My parkrun planner is not through random choice, it is carefully considered. Crafted around ticking events off the alphabet list, ticking events off in Kent and ticking off those inside the M25. I also consider the event numbers as well to ensure that I am ticking off numeric challenges such as prime numbers, Fibonacci sequence or if I'm feeling extra technical ticking off numbers from the Wilson Index (I don't actually know why the Wilson Index is called the Wilson Index or who it is named after. It is however, the maximum contiguous number of events that I've attended, in my case 3. If I run an event that is number 4, my Wilson Index will go up to 16 on account that I've run event numbers 5 through to 16 and number 4 is the gap in my sequence. Glad we cleared that one up...)

The other factor that I consider and I believe I've mentioned it before in one of my recent postings is my NENDY list. This list, (NEarest Not Done Yet) which before an app upgrade was 15 events long and gave me great joy ticking one off and seeing what new event popped in its place. Now though, the list has been updated to include 50 event names and whilst it does still update upon completion of an event from the list, it's not nearly as thrilling and I don't quite know yet why. But anyhow, for the longest time the number one event on the list has been Thurrock, by virtue of geography. Indeed, as the crow flies the event is a mere 6.2km away and without the river it would make a nice warm up run. But the reality of getting to Thurrock means a 27 minute drive there, a 27 minute drive back and roughly £5.00 in toll money. There's also the alternative suggestion of a convenient trip across the water on the Tilbury Ferry and a reasonable jog to the event once you've reached the other end. 

But despite all of that, Thurrock hadn't appeared very highly on my planner at all. For my 'T', I was planning to tick that off at The Leas on the Isle of Sheppey, or somewhere else other than Thurrock. I may as well be honest here, I was looking for reasons to avoid it. Simply because I had a preconception in my mind about what I believed Thurrock to be and didn't want to go there because I didn't think it was going to be very nice.

My planner actually had Royal Tunbridge Wells pencilled in and I was all for that, despite the much longer drive. But due to the rail strike and plans to see Gills play away at Wimbledon on the first game of the season I didn't think I would have enough time to do parkrun and get back in time before heading off again for football. The challenge I had was rearranging my planner to find a parkrun that fit in with my revised timeframes as well as handle all the consequences of moving everything out of sequence. Due to my recent activity all of the local events this side of the river have all been ticked off so I had the choice of revisiting a local one or coming up with a solution. So I decided to bite the bullet, ignore my preconceptions and go for convenience over preference.

Part of the appeal of parkrun tourism is seeing different places and I'm glad to now say, challenging those preconceptions. Whatever vision I had in mind, for whatever reason I had that in my mind was nonsense and I certainly won't be making that mistake again. Sure I am going to have different experiences along the way and things are going to be better/worse than I imagined them to be, but I certainly won't be putting a label on a place before I've even been there.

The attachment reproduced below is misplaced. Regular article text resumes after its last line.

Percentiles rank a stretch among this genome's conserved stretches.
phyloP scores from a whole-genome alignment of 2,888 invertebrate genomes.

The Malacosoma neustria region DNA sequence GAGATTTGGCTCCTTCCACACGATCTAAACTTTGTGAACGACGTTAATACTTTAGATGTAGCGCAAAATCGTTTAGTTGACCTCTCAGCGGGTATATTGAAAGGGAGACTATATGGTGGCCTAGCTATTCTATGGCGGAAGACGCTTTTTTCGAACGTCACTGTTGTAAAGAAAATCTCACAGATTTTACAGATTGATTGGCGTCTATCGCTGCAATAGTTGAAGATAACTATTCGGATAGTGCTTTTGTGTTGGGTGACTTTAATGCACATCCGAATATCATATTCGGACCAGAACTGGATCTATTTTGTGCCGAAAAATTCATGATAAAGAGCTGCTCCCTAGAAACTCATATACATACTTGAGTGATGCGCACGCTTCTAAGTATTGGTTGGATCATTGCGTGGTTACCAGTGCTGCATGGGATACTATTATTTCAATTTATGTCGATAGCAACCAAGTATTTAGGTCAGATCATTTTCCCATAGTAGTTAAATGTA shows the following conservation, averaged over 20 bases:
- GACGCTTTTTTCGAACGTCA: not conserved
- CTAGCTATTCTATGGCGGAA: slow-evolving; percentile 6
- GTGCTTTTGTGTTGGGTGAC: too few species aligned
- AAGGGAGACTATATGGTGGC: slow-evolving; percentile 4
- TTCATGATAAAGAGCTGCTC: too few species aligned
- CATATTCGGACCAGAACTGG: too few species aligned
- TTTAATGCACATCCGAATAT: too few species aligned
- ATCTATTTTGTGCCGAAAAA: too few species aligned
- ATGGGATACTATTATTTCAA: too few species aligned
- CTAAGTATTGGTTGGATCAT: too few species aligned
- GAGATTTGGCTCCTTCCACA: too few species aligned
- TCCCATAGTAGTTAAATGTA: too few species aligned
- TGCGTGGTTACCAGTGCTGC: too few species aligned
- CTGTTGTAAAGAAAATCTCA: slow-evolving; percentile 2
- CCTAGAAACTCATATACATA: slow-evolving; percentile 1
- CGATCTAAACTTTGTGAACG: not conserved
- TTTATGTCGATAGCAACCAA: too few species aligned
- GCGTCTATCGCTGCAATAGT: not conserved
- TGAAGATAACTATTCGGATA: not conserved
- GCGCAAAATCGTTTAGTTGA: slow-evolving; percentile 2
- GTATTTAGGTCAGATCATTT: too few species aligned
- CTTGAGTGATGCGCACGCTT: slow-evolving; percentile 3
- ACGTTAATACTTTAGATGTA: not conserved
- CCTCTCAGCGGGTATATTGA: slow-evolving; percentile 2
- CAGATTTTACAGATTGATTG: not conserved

The event is held at the Chadwell Recreation ground in Orsett Heath, which is an outdoor space at the heart of the community. Surrounded by houses on three sides, including a new housing estate on one and a series of attractive bungalows on the other (which gave me Ramsey Street vibes). The recreation ground itself is mixed use from what I could see, with a variety of longer, wilder grassed areas alongside sports pitches and a playground that is minus any markings or apparatus.

Parking is less than a stone's throw from the start. In fact, step off of the car park and you are virtually on the start line itself which couldn't be any more convenient. The route is two laps around the majority of the perimeter of the park and is virtually flat. There are some bobbly bits around the back of the course and it is all on grass. I'd imagine that in winter months or after a period of heavy rain it would be quite tough going but that is also true of most grass/trail courses and certainly not unique here.

My Strava map tells its own story as far as the course is concerned. The outline of the course resembles the silhouette of Winnie the Pooh bear sat up against a tree. From the corner of the park, next to the car park is the tip of Pooh's nose. Heading towards the corner of the park before turning left alongside the playground space you travel down his face to his body. The playground space on the right hand side looked to be a little forgotten and overgrown, but if there is any gradient on the circuit it is likely to be here as you approach a hut, or green building and pass it turning left. This is the outstretched legs of Pooh bear and the course takes a wider U-turn before turning back on itself.

Reaching the back of the course, as mentioned above is where the terrain turns a little bumpier and the grassland a little longer. The path takes you left through a small clump of trees. It would be an exaggeration to call it a woodland, but the trees to your right as you run over a series of bumps and dips, which did upset my rhythm a little bit, but I'd not consider it be overly taxing.

This path is the back of Pooh, alongside the Ramsey Street-esq bungalows, which at the ends turns right, perpendicular to the main road which you'll likely come along to reach the venue. This is the path that leads down the face back to the point of the nose or the start line where the second lap is run.

The big takeaway from the run for me was the community spirit that embodied the whole event. From the under 12s football team that all turned up and ran together, to the incredibly supportive volunteers who clapped along with plastic hand rattles to make extra noise and encouragement at the start of the second lap. Those are the types of things that make me keep going to different parkrun events just as much as the scenery or the parks themselves. Without the people there is no event, without the community spirit of solidarity it's just an event, with both ingredients together its parkrun.

After my recent calf issues I felt comfortable throughout the run. It was another hot one, but was nice to make the whole distance this week and I enjoyed a competitive sprint with a guy at the end. I finished in 42nd place out of a field of a 102 participants in a time of 28.52.